The Three Musketeers of Los Angeles Jewish Health

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The Three Musketeers of Los Angeles Jewish Health

Jan 4, 2023
Talat Barahmand, Iran Diansedgh, and Zaghi Kohan Ghadosh

When Talat Barahmand, Iran Diansedgh, and Zaghi Kohan Ghadosh moved into Los Angeles Jewish Health, they expected to find vital assistance in meeting their daily critical care needs. What they did not expect was to find fast friendships that would ease their transition to a new living situation and fill their days with joy.

The three women arrived at Los Angles Jewish Health not knowing one another: Iran about six years ago, Talat around five years ago, and Zaghi, most recently, approximately, three years ago. Sharing a common background (all are originally from Iran) and a common language (Farsi), they quickly connected and have been inseparable ever since.

Iran and Zaghi are roommates in the Mark Taper building; Talat lives across the hall. Rabbi Karen Bender, chief mission officer at LA Jewish Health, refers to the friends as "the Three Musketeers."

"They spend as much time together as possible, and it's just amazing," she says. "What a gift they have received and given to each other by finding best friends at this stage of life!"

Iran, 100, is a native of Teheran; she and her husband fled after the Islamic Revolution. They landed in Dallas, Texas, where they had a daughter, son-in-law, and grandchildren, and spent roughly 15 years living there before making their way to Southern California, home to their other two children. Her husband passed away in 2007, and she lived on her own until her health and advancing age made independent living impossible.

As Iran tells it, her experience at Los Angeles Jewish Health has been excellent – the people and the service have all been wonderful. She is especially grateful to be able to spend her days alongside Zaghi and Talat.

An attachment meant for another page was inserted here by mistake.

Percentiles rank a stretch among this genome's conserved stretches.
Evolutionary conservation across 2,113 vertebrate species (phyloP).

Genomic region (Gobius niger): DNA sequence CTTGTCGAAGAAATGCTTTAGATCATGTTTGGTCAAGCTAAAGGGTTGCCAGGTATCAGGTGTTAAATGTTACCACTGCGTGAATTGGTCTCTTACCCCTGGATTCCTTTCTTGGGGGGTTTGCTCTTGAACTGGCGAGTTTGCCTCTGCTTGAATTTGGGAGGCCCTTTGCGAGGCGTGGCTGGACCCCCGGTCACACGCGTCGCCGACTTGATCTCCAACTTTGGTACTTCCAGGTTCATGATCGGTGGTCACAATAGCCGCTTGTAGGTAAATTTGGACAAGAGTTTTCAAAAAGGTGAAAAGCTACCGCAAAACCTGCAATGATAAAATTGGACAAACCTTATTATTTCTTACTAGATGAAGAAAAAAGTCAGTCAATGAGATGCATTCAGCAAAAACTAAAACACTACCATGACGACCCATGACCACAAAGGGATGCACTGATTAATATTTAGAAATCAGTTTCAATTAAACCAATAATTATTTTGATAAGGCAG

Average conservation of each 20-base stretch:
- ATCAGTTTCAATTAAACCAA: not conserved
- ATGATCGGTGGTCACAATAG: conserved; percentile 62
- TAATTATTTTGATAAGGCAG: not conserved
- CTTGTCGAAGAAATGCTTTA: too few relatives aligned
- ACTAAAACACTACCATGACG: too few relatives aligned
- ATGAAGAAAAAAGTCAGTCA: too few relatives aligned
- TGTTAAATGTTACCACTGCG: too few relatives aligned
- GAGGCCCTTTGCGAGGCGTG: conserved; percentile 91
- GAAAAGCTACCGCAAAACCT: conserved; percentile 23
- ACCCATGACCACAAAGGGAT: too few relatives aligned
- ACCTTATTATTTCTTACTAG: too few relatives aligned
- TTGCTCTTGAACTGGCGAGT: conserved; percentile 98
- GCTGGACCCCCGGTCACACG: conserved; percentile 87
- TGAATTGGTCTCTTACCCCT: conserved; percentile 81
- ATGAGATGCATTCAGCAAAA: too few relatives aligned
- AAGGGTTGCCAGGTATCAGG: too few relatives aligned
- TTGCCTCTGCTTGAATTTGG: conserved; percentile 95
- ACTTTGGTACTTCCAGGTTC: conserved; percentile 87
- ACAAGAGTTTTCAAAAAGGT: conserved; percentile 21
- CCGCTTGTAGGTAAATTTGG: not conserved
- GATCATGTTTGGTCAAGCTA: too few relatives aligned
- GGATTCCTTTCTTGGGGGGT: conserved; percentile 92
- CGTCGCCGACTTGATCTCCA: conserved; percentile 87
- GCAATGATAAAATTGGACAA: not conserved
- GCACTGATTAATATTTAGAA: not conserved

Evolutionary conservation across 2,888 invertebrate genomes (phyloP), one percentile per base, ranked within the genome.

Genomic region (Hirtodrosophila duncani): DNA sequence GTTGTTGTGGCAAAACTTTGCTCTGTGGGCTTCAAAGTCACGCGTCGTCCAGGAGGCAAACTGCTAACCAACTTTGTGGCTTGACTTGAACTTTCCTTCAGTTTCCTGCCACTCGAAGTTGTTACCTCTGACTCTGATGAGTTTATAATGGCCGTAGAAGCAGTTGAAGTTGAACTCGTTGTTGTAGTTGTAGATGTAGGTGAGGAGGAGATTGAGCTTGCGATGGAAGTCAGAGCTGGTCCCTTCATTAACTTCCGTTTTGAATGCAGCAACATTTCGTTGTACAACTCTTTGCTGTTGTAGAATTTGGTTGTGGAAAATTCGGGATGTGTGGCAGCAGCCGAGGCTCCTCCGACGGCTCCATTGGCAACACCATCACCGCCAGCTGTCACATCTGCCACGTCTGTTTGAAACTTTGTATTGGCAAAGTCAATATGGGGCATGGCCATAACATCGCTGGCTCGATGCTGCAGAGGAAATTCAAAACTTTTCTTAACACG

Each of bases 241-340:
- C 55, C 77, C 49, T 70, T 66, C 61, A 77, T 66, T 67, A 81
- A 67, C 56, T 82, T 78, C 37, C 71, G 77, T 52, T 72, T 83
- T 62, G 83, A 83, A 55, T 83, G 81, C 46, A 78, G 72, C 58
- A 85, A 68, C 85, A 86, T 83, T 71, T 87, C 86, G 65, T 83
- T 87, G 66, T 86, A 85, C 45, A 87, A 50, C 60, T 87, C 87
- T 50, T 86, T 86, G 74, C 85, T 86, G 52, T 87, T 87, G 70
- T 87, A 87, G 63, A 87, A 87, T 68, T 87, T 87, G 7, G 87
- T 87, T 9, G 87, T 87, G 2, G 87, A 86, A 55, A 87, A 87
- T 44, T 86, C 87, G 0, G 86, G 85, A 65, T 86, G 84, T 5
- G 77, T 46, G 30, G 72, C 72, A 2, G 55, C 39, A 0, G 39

"We do everything together: playing bingo, attending Shabbat services, listening to music," she says. "We're all really happy."

Of course, there are occasional disagreements; all three women prefer to see themselves as being in the right. "We may argue, but there are no actual fights!" Iran laughs.

Zaghi, 90, has been in the United States for two decades. She came from the Iranian city of Shiraz, which she fled because of the increasing intolerance of the authoritarian government. In Iran, Zaghi's family was quite wealthy, but during the revolution they lost everything: their home, the two cinemas they owned, and extensive property holdings.

Los Angeles made sense as a destination because two of her five children lived here. It was difficult to adapt to an unknown environment, but with her family's support she built a new life. "I miss Iran, but I like California," she says.

When mobility issues made it clear she could no longer live without assistance, she moved into Los Angeles Jewish Health and was thrilled to meet people with similar backgrounds. "My friends are the best, and I love talking with them," she says. "We chat, we watch Persian TV, and sometimes, as Iran pointed out, we argue. But we always stay close."

At 86, Talat is the youngest of the group. She and her husband, along with one of their three daughters, emigrated from Iran in 1996 as a result of religious persecution, making their way to Los Angeles, where their other daughters and their son already lived. It was a difficult move, but they were thrilled to be reunited with family and away from a repressive regime.

After Talat's husband died in 2011, her deteriorating vision made living alone a health hazard, and she chose to take up residence at Los Angeles Jewish Health.

The decision, she says, was a good one. "I love it here. They take such good care of me, and everyone is very friendly."

Talat is extremely outgoing, and having her friends as a social outlet has been a godsend. "Zaghi, Iran, and I all help each other. We're all Jewish, and it's so nice to be able to speak Farsi and to have people I get along with so well."

Rabbi Bender says the Three Musketeers' friendship is as special as the women themselves. "When I greet them 'Shabbat Shalom,' they will often respond not only by saying, 'Shabbat Shalom,' but also by giving me a blessing. It's truly an honor to have three such wonderful women living here with us."

Seeing Zaghi, Talat, and Iran interact every day has led Rabbi Bender to marvel at how fortunate they are to have formed such a tight-knit bond.

"If I spoke Farsi, I would petition to become their Fourth Musketeer!" she says.

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